|Toy Design||Katsushi Murakami|
Review by JoshB
God Sigma has never really been on my radar. Up until just recently, I hadn’t considered adding him to my collection. Something about the aesthetics of the robot never really appealed to me, but as is with other things in toy collecting, it just takes one little hook to get you into collecting something.
Space Emperor God Sigma was a 1980 Japanese Anime that ran for 50 episodes. Yutaka Izubuchi, the creator of Raxephon, was involved in the mechanical design for this series.
If you grew up in the US in the 80s, you might remember this character being one of the big Godaikin robot sets released by Bandai America. Unfortunately, they never released the ST size version in that line. For that, you have to go to Japan.
The ST God Sigma, while non-transforming, is a fine toy in its own right. It’s a big, blocky chunk of metal with swords, missiles, and other dangerous objects. What’s not to love about that?
The box is standard Popy, with beautiful art all around. The paintings on these boxes really grabbed you and screamed “BUY ME!” They still do to this day. Inside, the toy rests in its Styrofoam tray.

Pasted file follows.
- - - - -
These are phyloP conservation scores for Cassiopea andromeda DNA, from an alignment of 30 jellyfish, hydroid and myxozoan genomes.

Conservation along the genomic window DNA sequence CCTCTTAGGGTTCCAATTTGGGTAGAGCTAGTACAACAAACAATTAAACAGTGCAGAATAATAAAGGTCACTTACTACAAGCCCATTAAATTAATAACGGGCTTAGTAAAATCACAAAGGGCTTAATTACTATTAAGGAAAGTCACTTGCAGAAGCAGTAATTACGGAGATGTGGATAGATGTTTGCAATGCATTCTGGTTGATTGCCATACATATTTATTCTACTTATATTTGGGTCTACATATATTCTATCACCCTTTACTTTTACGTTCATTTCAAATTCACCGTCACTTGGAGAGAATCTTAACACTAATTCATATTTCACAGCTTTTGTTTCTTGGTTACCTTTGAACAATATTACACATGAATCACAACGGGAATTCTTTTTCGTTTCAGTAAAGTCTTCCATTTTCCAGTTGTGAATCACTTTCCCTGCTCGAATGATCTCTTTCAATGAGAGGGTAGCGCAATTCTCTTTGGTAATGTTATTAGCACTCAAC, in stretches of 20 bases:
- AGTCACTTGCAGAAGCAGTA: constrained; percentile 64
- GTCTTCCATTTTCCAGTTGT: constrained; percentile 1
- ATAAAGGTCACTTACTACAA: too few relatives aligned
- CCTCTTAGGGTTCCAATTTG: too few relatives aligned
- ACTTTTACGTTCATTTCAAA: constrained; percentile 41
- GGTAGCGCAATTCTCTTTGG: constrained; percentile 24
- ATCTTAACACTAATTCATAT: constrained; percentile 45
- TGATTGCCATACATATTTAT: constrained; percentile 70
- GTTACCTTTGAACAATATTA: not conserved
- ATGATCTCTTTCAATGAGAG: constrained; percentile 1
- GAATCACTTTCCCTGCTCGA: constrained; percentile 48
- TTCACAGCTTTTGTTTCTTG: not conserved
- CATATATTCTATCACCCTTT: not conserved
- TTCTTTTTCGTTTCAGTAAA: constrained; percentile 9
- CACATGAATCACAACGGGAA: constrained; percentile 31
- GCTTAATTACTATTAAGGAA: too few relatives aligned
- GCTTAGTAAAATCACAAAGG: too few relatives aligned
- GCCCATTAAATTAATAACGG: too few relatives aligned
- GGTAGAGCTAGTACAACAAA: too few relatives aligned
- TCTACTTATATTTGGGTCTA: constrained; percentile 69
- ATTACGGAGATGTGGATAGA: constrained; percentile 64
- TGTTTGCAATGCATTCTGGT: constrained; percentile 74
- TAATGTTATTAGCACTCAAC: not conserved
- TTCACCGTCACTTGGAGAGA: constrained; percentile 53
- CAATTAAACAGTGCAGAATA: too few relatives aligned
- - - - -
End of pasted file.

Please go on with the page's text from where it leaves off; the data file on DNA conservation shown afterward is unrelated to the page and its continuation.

Right away, you can tell that this is a bit different than your average Chogokin. For starters, look at the head. The head can turn, and the head spikes are RUBBER, not hard plastic. It’s a great idea that they didn’t use nearly enough.
Yep, there is a sword.
The shoulders turn, and each shoulder holds a melee weapon that can be removed and placed in either hand. The fists fire, of course.
The metal chest has front and back clip-on sections. The back wings are removable, as is the front armor. The armor has a neat little cut out that allows you to see a gem embedded in the chest.
The legs are articulated at the hips and knees. There’s a pretty good range of motion for a toy of this era and series. Granted, it’s not much compared to today’s figures, but compared to most other ST Chogokin, it’s nice.
I mentioned missile launchers, didn’t I? Each leg has a hidden launcher. Flip down the panel just below the knee to reveal the launch hole. Yellow missiles fire from the hole, but cannot be stored inside.
Once I got a chance to hold this toy, and play with it, I am finally getting the appeal of God Sigma. He’s a brick, but he’s a posable, action-packed brick. I know it’s a contradiction, but somehow it works.
The toy was packed with a catalog / mail in card. Check out the other awesome toys Popy put out at the time:
|Posted 30 August, 2010 - 10:19 by JoshB|